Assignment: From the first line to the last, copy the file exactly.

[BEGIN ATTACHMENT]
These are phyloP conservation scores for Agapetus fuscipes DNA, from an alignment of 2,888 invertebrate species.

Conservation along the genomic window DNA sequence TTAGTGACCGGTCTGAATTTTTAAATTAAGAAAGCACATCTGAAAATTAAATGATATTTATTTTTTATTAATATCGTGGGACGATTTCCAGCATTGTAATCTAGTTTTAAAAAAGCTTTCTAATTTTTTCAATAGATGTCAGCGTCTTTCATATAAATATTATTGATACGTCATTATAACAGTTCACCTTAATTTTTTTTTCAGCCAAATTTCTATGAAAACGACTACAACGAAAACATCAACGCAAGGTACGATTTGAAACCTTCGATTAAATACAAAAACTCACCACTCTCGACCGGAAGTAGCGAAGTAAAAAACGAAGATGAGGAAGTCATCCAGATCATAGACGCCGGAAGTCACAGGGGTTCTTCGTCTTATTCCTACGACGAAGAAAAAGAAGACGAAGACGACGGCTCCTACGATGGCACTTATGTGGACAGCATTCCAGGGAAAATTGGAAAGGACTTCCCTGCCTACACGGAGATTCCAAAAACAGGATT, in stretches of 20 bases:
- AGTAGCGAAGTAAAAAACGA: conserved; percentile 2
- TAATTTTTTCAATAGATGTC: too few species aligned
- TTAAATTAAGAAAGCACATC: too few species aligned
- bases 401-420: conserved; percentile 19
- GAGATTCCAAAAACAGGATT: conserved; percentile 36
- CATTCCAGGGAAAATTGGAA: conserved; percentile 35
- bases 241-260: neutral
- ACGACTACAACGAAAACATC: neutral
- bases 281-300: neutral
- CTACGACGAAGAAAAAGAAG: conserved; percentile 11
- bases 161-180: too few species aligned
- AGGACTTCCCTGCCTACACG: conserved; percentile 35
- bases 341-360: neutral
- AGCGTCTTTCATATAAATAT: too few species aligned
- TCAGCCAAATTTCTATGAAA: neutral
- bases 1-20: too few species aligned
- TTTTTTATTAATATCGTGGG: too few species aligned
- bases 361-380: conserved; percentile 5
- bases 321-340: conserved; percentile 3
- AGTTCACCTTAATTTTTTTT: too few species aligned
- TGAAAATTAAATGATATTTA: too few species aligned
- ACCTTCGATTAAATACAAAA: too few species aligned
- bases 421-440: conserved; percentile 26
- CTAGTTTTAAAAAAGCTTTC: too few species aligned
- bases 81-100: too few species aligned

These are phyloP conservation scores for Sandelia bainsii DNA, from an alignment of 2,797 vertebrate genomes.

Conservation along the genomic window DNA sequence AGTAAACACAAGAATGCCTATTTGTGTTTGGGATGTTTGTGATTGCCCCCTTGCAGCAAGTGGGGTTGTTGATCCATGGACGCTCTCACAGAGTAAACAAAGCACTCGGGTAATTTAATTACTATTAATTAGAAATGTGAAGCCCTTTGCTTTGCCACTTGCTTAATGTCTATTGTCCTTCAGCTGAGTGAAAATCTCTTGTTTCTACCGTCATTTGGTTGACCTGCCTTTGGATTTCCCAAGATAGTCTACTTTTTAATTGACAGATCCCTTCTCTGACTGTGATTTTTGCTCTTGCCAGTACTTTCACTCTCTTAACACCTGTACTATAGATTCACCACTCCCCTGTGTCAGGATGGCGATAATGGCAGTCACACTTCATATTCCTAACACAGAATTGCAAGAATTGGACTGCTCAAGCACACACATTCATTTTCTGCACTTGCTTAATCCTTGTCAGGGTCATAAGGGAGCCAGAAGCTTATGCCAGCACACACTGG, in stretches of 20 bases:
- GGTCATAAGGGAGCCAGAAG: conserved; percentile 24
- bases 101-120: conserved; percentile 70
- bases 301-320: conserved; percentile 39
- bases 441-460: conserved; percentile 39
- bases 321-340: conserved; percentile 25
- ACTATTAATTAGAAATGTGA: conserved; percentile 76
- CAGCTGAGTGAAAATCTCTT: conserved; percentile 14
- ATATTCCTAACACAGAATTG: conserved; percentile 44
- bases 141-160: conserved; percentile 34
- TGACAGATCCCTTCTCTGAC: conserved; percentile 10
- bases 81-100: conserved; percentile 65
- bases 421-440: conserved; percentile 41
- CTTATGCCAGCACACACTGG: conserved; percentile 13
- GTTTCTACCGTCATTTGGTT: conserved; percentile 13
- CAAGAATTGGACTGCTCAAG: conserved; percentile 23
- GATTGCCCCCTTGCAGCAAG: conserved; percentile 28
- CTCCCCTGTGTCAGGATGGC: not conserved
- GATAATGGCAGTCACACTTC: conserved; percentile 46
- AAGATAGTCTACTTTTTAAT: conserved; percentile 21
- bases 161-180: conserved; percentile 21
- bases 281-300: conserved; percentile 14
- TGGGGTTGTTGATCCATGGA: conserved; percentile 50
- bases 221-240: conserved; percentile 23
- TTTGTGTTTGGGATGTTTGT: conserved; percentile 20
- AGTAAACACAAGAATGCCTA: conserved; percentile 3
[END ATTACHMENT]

These are phyloP conservation scores for Agapetus fuscipes DNA, from an alignment of 2,888 invertebrate species.

Conservation along the genomic window DNA sequence TTAGTGACCGGTCTGAATTTTTAAATTAAGAAAGCACATCTGAAAATTAAATGATATTTATTTTTTATTAATATCGTGGGACGATTTCCAGCATTGTAATCTAGTTTTAAAAAAGCTTTCTAATTTTTTCAATAGATGTCAGCGTCTTTCATATAAATATTATTGATACGTCATTATAACAGTTCACCTTAATTTTTTTTTCAGCCAAATTTCTATGAAAACGACTACAACGAAAACATCAACGCAAGGTACGATTTGAAACCTTCGATTAAATACAAAAACTCACCACTCTCGACCGGAAGTAGCGAAGTAAAAAACGAAGATGAGGAAGTCATCCAGATCATAGACGCCGGAAGTCACAGGGGTTCTTCGTCTTATTCCTACGACGAAGAAAAAGAAGACGAAGACGACGGCTCCTACGATGGCACTTATGTGGACAGCATTCCAGGGAAAATTGGAAAGGACTTCCCTGCCTACACGGAGATTCCAAAAACAGGATT, in stretches of 20 bases:
- AGTAGCGAAGTAAAAAACGA: conserved; percentile 2
- TAATTTTTTCAATAGATGTC: too few species aligned
- TTAAATTAAGAAAGCACATC: too few species aligned
- bases 401-420: conserved; percentile 19
- GAGATTCCAAAAACAGGATT: conserved; percentile 36
- CATTCCAGGGAAAATTGGAA: conserved; percentile 35
- bases 241-260: neutral
- ACGACTACAACGAAAACATC: neutral
- bases 281-300: neutral
- CTACGACGAAGAAAAAGAAG: conserved; percentile 11
- bases 161-180: too few species aligned
- AGGACTTCCCTGCCTACACG: conserved; percentile 35
- bases 341-360: neutral
- AGCGTCTTTCATATAAATAT: too few species aligned
- TCAGCCAAATTTCTATGAAA: neutral
- bases 1-20: too few species aligned
- TTTTTTATTAATATCGTGGG: too few species aligned
- bases 361-380: conserved; percentile 5
- bases 321-340: conserved; percentile 3
- AGTTCACCTTAATTTTTTTT: too few species aligned
- TGAAAATTAAATGATATTTA: too few species aligned
- ACCTTCGATTAAATACAAAA: too few species aligned
- bases 421-440: conserved; percentile 26
- CTAGTTTTAAAAAAGCTTTC: too few species aligned
- bases 81-100: too few species aligned

These are phyloP conservation scores for Sandelia bainsii DNA, from an alignment of 2,797 vertebrate genomes.

Conservation along the genomic window DNA sequence AGTAAACACAAGAATGCCTATTTGTGTTTGGGATGTTTGTGATTGCCCCCTTGCAGCAAGTGGGGTTGTTGATCCATGGACGCTCTCACAGAGTAAACAAAGCACTCGGGTAATTTAATTACTATTAATTAGAAATGTGAAGCCCTTTGCTTTGCCACTTGCTTAATGTCTATTGTCCTTCAGCTGAGTGAAAATCTCTTGTTTCTACCGTCATTTGGTTGACCTGCCTTTGGATTTCCCAAGATAGTCTACTTTTTAATTGACAGATCCCTTCTCTGACTGTGATTTTTGCTCTTGCCAGTACTTTCACTCTCTTAACACCTGTACTATAGATTCACCACTCCCCTGTGTCAGGATGGCGATAATGGCAGTCACACTTCATATTCCTAACACAGAATTGCAAGAATTGGACTGCTCAAGCACACACATTCATTTTCTGCACTTGCTTAATCCTTGTCAGGGTCATAAGGGAGCCAGAAGCTTATGCCAGCACACACTGG, in stretches of 20 bases:
- GGTCATAAGGGAGCCAGAAG: conserved; percentile 24
- bases 101-120: conserved; percentile 70
- bases 301-320: conserved; percentile 39
- bases 441-460: conserved; percentile 39
- bases 321-340: conserved; percentile 25
- ACTATTAATTAGAAATGTGA: conserved; percentile 76
- CAGCTGAGTGAAAATCTCTT: conserved; percentile 14
- ATATTCCTAACACAGAATTG: conserved; percentile 44
- bases 141-160: conserved; percentile 34
- TGACAGATCCCTTCTCTGAC: conserved; percentile 10
- bases 81-100: conserved; percentile 65
- bases 421-440: conserved; percentile 41
- CTTATGCCAGCACACACTGG: conserved; percentile 13
- GTTTCTACCGTCATTTGGTT: conserved; percentile 13
- CAAGAATTGGACTGCTCAAG: conserved; percentile 23
- GATTGCCCCCTTGCAGCAAG: conserved; percentile 28
- CTCCCCTGTGTCAGGATGGC: not conserved
- GATAATGGCAGTCACACTTC: conserved; percentile 46
- AAGATAGTCTACTTTTTAAT: conserved; percentile 21
- bases 161-180: conserved; percentile 21
- bases 281-300: conserved; percentile 14
- TGGGGTTGTTGATCCATGGA: conserved; percentile 50
- bases 221-240: conserved; percentile 23
- TTTGTGTTTGGGATGTTTGT: conserved; percentile 20
- AGTAAACACAAGAATGCCTA: conserved; percentile 3